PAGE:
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Old August 20, 2012, 04:14 AM   #18
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Quote:
so if the .32 was used for military and police forces how come so many people say it is an inferior caliber?
The original 1922s as requested by Yugoslavia were .380s.

All the Netherlands military issue 1922s were also .380

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Old August 20, 2012, 11:03 PM   #19
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In the first half of the 20th century a very large number of the American police still carried revolvers in .32 S&W Long.
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Old August 21, 2012, 10:44 AM   #20
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There was also an FN model of 1903 that is almost identical to a Colt model of 1903. It was chambered in 9mm Browning Long, the Colt (with a different model number) being chambered in 9mm Browning, also called .380, among other things. Almost but not quite: it is actually bigger in most dimensions but it otherwise functions the same and takes down the same way. They were being sold here for what now seems to be a song back in the 1950s and 1960s but they were often rechambered to .380. Some continued to be used in some armies until replaced by Glocks, so they had a remarkably long service life, if not exactly continuous.
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Old August 21, 2012, 03:31 PM   #21
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The FN Model 1903 was adopted by Sweden as the Model 1907 and surplus Swedish guns were sold here. Since 9mm Browning long is generally unavailble in the U.S. the importers had them converted to .380 ACP by putting in a chamber bushing and cutting the recoil spring.

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Old August 21, 2012, 09:04 PM   #22
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Putting a chamber bushing into a 9mm Browning long is not the worst idea, I have to cut .38 S&W Special cartidges and remove part of the rim to come up with brass for my Husqvarna 1907.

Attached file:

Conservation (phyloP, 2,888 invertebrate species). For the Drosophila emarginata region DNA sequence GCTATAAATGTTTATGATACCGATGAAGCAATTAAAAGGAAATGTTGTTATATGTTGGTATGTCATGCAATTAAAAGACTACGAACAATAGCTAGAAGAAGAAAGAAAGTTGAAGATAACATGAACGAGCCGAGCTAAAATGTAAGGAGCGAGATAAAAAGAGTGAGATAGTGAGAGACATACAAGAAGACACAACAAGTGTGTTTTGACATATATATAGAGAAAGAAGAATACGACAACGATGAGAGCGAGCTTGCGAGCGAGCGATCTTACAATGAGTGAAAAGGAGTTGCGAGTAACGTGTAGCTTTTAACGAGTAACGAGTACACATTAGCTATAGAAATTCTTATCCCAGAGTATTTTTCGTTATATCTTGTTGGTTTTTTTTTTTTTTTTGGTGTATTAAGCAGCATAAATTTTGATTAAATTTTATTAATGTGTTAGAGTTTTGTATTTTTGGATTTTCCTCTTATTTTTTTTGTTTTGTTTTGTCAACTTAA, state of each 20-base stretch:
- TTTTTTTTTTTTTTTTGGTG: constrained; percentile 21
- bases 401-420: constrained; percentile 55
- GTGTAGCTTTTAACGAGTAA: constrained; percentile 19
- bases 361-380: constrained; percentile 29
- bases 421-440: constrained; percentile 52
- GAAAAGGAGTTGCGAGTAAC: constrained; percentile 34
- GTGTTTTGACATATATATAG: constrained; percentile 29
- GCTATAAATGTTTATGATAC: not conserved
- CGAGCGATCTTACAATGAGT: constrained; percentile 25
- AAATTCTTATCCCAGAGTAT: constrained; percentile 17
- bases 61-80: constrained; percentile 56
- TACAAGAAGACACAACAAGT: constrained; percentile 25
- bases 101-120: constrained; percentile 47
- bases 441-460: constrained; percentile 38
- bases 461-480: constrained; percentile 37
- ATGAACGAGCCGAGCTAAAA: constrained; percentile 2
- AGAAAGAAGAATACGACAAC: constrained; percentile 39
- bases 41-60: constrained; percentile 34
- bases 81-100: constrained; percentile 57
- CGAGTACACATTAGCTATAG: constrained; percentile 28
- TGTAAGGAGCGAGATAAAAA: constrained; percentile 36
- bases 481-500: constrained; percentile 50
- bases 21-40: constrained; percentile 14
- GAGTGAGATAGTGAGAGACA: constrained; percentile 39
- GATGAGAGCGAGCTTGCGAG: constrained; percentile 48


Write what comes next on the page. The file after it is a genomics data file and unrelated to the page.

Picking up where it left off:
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Old August 21, 2012, 09:36 PM   #23
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Quote:
Putting a chamber bushing into a 9mm Browning long is not the worst idea, I have to cut .38 S&W Special cartidges and remove part of the rim to come up with brass for my Husqvarna 1907.
You know that you can just trim back .38 Auto and .38 Super brass to make 9mm Browning long, don't you?
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Old August 21, 2012, 09:45 PM   #24
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The 1903 Browning auto was also adopted by Turkey, Serbia, Estonia, Paraguay, El Salvador and Russia.

It was initially designed to be a sidearm that fired a reasonably powerful cartridge, but still had the simplicity of a blowback arm. The probable reason for its demise was that more powerful sidearms became available that were roughly the same size as the 1903, rather than "social acceptability."

As a side note, some 1903s were made to accept a shoulder stock.
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Old August 21, 2012, 10:27 PM   #25
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The FN 1903 was an attempt to produce a military pistol that would be more powerful than the 1900. Browning developed it and the Colt 1903 at about the same time (1901), and they are almost identical except for size. While the Colt pistol was never even considered as a military pistol, the FN 1903 was intended as a more powerful alternative to the Model 1900 for military purposes. It was offered with a stock slot and a wooden holster stock, as well as with a tangent rear sight; those features were later employed on the High Power pistol.

It has been written that the FN 1903 and its 9mm Browning Long cartridge was an attempt to compete against the German 9mm Luger, but the 9mm BL was developed before the German cartridge, and was of the old Browning semi-rimmed type. It has also been written that the 9mm BL was a lengthened version of the 9mm Browning Short (.380 ACP), but again the time line is reversed; the 9mm BL predated the 9mm BS by several years. The latter seems to have been developed as a more powerful alternative to the .32 ACP while being able to fit the Colt 1903 platform with only minor modifications.

While I restricted a previous post to the Swedish adoption and subsequent sale of Swedish surplus pistols in the U.S. Gyvel is correct that other nations adopted it, but AFAIK few, if any, of those have turned up on the U.S. surplus market.